Choi Byung-So — Œuvres sur papier
Œuvres sur papier
Past: September 24 → November 5, 2016
Thin sheets of metal or shreds of an unknown shining fabric? These graceful rectangles and volumes engage through their texture and lightness, and their capacity to capture light and reflect it. Add to it the elements that rhythm the works: regular folds, narrow slits in the surface or irregular “flakes” of the torn material. The printed letters in certain artworks reveal the true nature of the matter: simple paper-sheets from newspapers and magazines … One of the most everyday materials.
Starting from the concrete
Since the mid-seventies, as a reaction to press news distorted by the authoritarian regime at the time, South-Korean artist Choi Byung-So started crossing out contents of the press which conveyed untruths. He covered pages and their texts entirely or partially with a layer of ball pen followed by thousands of pencil strokes to the point of rupturing the paper’s fibers and tearing it partially in random places. Thus the paper and its content, as a kind of readymade, were transformed through this apparently simple yet immense work. The artist had found his own expression while leaving behind him, once and for all, his attempts with more traditional Fine Arts techniques (canvas, paint, drawing paper, ink) and abandoning forms and colors. Since then, Choi Byung-So traces and erases in a relentless repetitive process where each stroke becomes a visible trace of the being, of an existence where the modest and repetitive gesture of the individual joins an infinite, an eternity. This process can be explained by a double motivation: on the one hand the development of an artistic oeuvre in a totalitarian societal context where the simple fact of creating is an act of resistance; and on the other hand, the Buddhist philosophy in which the artist is rooted. Choi Byung-So evolves between materiality and immateriality: he metamorphoses, and transfigures everything while remaining attached to a substance that situates itself between two and three dimensionality. An installation during a previous exhibition is a good illustration of this issue: the artist had displayed a vase filled with flowers, and during the entire duration of the show he stayed in the space in order to, as soon as a faded flower fell on the ground, trace its contour on the floor. Thus, the life of the flower found a new form.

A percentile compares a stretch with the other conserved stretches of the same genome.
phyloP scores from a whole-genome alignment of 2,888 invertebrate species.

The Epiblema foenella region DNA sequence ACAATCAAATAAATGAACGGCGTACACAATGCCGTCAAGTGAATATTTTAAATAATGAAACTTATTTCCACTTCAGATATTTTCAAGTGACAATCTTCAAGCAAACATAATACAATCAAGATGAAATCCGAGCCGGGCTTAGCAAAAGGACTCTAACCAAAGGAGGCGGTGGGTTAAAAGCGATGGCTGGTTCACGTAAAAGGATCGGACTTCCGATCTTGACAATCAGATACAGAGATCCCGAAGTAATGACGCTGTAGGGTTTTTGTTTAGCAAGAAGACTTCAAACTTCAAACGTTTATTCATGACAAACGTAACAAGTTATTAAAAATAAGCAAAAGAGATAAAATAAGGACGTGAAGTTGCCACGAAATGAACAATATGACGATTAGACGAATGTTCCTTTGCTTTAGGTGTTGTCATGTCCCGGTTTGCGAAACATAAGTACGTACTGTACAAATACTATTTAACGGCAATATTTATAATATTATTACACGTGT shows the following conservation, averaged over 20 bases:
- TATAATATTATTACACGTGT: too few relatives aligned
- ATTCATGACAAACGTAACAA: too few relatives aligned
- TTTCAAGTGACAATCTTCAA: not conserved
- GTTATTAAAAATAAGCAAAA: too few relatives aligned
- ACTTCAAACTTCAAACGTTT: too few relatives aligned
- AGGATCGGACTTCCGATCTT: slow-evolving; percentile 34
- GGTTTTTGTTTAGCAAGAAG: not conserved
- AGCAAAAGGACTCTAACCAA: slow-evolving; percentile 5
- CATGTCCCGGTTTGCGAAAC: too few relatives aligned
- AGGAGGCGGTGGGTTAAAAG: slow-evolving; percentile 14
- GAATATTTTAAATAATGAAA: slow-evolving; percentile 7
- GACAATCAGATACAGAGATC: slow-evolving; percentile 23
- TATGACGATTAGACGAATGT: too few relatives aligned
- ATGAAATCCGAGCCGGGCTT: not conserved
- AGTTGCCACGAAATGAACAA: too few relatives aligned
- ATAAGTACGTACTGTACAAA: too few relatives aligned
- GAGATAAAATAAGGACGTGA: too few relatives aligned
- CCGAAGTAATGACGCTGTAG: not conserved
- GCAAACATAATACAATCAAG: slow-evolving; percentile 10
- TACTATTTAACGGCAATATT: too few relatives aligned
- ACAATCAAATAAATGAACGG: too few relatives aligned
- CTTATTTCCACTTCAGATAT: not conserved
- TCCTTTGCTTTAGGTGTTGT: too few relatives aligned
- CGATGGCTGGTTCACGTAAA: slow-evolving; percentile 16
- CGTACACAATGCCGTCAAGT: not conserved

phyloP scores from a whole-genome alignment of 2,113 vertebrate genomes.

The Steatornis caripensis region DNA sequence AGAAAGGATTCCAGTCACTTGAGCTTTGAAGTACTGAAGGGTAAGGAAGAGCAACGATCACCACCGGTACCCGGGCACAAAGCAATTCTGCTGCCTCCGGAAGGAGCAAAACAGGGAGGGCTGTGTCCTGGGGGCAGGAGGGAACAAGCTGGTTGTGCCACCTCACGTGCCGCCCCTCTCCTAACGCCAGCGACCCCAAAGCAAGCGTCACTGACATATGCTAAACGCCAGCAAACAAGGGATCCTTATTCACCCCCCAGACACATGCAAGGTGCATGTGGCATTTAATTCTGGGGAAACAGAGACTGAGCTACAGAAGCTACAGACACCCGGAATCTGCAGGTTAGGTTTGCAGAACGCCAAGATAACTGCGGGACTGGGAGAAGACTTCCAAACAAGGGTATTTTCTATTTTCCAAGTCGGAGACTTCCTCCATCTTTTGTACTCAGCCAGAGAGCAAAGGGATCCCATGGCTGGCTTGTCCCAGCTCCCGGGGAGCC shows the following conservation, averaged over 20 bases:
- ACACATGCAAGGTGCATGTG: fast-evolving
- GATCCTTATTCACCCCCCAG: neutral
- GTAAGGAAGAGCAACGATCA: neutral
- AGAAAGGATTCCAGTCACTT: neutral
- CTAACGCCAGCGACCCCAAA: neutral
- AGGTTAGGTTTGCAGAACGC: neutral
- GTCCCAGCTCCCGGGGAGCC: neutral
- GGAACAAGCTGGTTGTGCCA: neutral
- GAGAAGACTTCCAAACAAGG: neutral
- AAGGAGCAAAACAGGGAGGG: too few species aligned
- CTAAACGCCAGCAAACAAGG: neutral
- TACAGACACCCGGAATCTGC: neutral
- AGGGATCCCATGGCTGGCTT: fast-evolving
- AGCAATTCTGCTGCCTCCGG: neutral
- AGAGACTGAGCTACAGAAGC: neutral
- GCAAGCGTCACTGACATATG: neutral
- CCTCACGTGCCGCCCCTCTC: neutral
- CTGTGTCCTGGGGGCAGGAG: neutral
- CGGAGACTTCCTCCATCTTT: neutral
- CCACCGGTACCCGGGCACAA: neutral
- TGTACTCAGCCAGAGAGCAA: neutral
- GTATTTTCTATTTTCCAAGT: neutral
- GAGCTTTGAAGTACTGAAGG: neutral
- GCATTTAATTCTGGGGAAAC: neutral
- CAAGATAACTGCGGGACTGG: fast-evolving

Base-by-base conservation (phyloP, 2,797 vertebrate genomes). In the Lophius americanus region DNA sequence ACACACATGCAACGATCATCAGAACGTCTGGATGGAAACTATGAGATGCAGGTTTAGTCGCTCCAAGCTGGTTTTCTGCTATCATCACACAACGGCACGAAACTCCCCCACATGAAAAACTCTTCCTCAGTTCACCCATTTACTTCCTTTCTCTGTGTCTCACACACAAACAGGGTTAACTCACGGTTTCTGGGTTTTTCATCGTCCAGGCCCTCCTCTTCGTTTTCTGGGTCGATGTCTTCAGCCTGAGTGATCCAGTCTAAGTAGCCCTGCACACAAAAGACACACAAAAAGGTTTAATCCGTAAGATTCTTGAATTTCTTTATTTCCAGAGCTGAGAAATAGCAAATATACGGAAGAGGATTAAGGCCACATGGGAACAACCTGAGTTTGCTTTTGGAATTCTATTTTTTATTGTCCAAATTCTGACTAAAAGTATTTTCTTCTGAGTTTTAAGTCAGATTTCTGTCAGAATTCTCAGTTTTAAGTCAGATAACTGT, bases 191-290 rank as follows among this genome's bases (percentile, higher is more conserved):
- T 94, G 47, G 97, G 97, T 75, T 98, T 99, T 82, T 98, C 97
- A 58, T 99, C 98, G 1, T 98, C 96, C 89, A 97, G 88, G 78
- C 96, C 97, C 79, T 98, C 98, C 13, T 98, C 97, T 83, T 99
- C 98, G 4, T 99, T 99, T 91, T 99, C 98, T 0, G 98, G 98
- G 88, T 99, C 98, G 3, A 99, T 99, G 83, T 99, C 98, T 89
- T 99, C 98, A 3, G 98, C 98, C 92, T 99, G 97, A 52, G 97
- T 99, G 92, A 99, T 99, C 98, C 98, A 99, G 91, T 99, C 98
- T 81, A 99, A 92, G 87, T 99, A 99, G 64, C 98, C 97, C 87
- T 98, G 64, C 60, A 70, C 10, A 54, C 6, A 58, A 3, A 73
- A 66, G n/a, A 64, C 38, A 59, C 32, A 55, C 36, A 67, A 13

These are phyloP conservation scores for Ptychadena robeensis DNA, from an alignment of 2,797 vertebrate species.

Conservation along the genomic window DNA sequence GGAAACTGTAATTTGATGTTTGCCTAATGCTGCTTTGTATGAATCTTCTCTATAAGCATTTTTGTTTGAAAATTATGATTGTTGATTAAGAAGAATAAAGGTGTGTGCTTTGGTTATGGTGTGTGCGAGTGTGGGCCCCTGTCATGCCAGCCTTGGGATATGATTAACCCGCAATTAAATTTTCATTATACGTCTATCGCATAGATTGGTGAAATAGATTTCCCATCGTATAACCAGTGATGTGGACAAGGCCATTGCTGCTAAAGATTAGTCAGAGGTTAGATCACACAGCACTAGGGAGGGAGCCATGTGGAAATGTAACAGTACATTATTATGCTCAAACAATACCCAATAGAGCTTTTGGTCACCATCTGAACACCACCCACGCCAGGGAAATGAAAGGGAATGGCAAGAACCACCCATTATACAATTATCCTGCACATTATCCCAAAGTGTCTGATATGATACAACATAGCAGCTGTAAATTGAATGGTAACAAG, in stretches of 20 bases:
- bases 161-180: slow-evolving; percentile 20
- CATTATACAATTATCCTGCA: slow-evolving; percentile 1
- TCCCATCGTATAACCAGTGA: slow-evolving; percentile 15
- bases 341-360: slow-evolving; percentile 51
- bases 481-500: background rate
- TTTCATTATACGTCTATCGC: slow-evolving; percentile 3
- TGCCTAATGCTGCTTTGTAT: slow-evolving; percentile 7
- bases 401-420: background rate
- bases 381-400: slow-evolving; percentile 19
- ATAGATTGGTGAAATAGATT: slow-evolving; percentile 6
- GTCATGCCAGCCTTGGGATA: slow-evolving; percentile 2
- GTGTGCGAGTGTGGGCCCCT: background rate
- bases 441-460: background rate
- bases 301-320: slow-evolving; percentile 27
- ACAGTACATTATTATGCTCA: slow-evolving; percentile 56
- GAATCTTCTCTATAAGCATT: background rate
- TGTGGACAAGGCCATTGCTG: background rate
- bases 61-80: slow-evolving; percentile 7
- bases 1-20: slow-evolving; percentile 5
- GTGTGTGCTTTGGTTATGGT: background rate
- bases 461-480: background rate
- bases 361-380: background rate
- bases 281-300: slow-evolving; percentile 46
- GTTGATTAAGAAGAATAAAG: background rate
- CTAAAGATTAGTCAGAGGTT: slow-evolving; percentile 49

Dimensions and rhythm
Animated with the desire to bring rhythm and volume to his works, Choi Byung-So developed a folding practice inspired by a childhood experience: because of a lack of material during the Korean post-war years, certain school books were printed on newspapers and handed to the pupils on large unbound pages. In order to be able to read them like a book young Choi Byung-So meticulously folded the pages. The surfaces of the artist’s new works are rhythmed by diagonal incisions on the surface that open on a sheet of newspaper placed underneath. A subtle way to introduce a notion of strata and an opening to another signification.